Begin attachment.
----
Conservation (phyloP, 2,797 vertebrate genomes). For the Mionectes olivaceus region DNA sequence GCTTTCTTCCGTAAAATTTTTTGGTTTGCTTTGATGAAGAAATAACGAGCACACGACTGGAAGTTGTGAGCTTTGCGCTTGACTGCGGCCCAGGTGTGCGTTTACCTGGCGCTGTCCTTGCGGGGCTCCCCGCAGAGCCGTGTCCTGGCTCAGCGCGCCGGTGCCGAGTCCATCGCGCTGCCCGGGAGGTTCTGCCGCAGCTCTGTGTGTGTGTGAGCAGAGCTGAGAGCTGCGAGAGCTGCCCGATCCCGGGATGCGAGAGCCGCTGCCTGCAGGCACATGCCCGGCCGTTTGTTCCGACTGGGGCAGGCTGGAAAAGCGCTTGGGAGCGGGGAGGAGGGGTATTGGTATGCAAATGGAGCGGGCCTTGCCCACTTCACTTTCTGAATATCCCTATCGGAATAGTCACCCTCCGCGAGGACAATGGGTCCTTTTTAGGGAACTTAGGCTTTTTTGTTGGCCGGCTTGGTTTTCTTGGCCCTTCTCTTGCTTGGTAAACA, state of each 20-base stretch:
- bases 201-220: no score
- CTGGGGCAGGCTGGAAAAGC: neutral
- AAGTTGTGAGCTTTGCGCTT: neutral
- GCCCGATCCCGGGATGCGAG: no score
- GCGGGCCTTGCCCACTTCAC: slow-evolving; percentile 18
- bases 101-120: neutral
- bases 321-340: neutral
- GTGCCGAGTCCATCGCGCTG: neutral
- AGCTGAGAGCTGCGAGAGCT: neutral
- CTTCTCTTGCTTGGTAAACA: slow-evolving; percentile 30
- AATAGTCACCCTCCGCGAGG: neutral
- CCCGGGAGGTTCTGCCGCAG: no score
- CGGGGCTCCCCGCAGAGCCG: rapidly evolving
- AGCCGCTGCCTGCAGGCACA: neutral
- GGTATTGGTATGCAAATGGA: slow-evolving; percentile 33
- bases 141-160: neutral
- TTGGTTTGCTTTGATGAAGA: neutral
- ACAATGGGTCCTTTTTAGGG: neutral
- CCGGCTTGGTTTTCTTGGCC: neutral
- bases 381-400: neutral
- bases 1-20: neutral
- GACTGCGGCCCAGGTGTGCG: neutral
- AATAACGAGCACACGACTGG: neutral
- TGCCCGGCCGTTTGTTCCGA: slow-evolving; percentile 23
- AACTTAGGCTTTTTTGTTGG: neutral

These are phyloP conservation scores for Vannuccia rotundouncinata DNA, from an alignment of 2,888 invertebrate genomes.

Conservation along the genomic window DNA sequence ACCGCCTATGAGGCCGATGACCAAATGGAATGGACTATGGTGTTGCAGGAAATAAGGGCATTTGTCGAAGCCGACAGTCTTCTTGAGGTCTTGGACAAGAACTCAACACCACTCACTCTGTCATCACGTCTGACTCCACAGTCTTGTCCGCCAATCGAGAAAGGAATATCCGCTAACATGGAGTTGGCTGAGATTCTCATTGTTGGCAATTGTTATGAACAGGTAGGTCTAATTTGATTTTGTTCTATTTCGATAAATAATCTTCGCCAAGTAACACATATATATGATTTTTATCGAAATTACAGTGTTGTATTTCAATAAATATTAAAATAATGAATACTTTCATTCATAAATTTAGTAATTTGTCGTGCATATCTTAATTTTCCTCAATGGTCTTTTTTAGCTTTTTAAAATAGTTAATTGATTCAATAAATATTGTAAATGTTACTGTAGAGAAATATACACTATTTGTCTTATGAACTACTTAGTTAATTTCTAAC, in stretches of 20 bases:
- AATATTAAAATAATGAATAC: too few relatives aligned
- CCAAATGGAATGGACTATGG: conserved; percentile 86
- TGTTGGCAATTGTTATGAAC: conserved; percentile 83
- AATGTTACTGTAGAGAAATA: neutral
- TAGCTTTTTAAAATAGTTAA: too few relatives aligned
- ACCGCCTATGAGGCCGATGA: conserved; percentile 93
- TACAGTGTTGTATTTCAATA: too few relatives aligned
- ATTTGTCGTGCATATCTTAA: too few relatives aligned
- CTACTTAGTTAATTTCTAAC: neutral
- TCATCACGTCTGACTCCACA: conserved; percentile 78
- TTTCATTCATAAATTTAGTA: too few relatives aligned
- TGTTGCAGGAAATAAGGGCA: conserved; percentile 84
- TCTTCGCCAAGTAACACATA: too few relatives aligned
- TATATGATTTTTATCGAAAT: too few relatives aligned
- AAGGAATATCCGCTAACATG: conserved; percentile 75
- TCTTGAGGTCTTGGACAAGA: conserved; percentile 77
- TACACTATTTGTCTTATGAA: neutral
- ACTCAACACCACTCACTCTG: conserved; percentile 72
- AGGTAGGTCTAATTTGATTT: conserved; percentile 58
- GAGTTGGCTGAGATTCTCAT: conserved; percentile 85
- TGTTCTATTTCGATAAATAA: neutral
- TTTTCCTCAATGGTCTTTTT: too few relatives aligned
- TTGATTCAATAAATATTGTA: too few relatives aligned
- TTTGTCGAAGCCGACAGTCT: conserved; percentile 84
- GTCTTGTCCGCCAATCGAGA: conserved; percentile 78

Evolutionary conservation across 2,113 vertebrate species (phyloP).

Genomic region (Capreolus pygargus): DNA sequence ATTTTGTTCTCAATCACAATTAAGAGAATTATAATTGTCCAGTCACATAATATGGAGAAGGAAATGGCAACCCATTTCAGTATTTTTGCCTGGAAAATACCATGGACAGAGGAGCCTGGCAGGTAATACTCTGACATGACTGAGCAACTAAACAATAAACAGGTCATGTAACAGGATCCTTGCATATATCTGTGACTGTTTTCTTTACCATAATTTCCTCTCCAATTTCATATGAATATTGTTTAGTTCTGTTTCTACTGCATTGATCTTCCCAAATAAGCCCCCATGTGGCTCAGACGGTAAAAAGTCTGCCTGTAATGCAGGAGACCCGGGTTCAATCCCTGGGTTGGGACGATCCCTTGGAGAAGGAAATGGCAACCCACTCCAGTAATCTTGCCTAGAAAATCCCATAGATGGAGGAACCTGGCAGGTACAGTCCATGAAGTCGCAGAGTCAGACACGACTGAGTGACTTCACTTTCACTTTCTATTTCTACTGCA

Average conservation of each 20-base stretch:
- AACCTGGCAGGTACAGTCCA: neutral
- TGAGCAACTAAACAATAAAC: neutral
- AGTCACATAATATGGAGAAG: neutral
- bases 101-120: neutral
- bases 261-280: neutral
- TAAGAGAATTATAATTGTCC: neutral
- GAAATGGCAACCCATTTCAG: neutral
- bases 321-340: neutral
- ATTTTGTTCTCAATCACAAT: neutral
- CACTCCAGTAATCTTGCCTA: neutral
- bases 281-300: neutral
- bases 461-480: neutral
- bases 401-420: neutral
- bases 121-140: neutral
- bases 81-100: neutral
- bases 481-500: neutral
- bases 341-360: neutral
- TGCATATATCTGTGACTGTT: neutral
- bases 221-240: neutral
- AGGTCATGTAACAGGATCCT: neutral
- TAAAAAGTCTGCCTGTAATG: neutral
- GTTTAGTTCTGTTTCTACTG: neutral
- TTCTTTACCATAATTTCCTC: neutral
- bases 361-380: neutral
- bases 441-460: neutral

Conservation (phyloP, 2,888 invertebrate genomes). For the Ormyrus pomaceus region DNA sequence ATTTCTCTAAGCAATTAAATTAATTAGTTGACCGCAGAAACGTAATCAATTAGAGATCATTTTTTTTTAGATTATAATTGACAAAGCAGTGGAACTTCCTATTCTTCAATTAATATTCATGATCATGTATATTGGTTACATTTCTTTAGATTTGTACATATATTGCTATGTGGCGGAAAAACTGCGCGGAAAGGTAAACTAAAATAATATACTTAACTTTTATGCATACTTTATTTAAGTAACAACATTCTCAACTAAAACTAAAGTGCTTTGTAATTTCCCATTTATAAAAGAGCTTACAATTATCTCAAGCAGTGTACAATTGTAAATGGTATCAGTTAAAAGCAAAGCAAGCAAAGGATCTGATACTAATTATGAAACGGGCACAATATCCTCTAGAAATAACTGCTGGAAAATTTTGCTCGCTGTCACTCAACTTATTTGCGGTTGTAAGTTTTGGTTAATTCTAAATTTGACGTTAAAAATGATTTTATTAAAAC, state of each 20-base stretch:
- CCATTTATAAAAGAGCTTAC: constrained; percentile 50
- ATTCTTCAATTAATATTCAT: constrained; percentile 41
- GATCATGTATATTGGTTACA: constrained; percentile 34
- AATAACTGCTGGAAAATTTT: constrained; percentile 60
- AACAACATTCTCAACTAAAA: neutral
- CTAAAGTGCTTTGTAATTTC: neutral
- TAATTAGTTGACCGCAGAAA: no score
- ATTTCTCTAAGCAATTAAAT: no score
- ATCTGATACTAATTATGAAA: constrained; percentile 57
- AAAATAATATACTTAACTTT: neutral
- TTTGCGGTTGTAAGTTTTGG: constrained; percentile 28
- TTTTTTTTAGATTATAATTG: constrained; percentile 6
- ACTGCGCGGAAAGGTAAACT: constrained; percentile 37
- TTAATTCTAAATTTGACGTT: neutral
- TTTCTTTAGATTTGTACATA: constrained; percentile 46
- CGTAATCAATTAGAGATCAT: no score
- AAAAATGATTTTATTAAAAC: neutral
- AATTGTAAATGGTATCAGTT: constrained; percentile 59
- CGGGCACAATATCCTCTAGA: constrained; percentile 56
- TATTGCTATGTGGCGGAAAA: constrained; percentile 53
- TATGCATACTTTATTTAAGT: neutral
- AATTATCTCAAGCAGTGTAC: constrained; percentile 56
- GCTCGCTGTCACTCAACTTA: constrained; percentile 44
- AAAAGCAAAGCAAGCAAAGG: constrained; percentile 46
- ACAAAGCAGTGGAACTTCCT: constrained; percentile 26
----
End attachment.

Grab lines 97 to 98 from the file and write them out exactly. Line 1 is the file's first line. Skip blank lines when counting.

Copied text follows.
- TTTCTTTAGATTTGTACATA: constrained; percentile 46
- CGTAATCAATTAGAGATCAT: no score